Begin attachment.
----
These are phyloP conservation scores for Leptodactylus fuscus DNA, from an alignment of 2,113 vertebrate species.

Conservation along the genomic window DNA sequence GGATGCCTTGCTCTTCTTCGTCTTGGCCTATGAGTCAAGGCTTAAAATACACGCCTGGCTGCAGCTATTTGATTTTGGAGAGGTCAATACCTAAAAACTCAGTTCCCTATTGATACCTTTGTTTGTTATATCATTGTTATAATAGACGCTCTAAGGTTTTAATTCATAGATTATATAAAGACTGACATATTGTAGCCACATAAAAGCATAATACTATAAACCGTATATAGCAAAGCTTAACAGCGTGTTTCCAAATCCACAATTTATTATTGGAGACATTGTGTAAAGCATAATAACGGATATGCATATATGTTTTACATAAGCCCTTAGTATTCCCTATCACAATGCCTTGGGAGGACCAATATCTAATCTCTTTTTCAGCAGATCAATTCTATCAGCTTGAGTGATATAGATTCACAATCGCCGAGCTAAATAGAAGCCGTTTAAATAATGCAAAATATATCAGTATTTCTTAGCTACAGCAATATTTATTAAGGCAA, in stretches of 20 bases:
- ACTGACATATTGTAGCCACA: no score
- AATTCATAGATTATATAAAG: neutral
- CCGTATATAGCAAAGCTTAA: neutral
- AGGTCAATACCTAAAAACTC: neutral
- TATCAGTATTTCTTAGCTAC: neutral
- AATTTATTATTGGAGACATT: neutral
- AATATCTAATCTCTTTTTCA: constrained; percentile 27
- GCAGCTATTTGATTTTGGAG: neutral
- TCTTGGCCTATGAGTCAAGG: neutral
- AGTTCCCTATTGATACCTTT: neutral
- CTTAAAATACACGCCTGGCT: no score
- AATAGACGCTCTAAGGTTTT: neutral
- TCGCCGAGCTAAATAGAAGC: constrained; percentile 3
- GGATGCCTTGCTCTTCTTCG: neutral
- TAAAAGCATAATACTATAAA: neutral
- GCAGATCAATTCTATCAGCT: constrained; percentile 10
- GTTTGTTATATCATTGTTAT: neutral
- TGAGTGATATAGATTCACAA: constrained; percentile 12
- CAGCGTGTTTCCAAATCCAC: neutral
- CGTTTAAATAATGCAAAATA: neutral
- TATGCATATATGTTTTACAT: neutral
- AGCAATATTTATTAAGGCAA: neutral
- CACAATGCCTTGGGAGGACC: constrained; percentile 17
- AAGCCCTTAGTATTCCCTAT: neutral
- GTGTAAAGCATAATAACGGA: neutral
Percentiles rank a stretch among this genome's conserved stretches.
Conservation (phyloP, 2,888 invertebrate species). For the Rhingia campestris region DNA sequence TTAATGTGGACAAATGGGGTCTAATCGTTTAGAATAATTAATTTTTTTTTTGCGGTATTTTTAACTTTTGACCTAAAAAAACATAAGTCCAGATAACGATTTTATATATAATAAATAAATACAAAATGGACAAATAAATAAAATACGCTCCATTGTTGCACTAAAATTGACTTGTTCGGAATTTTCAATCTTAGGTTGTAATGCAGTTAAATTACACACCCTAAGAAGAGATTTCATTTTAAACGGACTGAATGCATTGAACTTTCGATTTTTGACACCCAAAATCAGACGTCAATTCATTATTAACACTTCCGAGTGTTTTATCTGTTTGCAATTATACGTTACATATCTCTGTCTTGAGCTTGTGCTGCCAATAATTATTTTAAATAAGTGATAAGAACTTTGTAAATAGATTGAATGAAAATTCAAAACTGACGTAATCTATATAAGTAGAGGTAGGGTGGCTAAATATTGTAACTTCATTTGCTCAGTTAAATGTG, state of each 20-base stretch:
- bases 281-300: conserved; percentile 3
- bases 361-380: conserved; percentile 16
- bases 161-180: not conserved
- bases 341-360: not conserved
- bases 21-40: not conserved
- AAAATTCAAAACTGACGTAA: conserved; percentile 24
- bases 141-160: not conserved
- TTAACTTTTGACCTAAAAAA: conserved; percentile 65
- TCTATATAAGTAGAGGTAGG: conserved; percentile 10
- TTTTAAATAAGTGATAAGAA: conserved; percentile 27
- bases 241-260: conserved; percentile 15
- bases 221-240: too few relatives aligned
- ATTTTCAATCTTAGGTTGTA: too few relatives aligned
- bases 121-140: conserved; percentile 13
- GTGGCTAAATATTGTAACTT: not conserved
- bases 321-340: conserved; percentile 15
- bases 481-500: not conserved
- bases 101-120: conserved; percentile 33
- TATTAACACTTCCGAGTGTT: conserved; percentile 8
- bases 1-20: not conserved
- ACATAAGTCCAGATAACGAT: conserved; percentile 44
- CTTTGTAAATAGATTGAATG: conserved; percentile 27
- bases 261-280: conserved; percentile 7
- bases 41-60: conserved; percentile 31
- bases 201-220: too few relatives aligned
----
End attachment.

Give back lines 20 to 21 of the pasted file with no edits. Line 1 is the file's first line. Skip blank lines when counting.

- TGAGTGATATAGATTCACAA: constrained; percentile 12
- CAGCGTGTTTCCAAATCCAC: neutral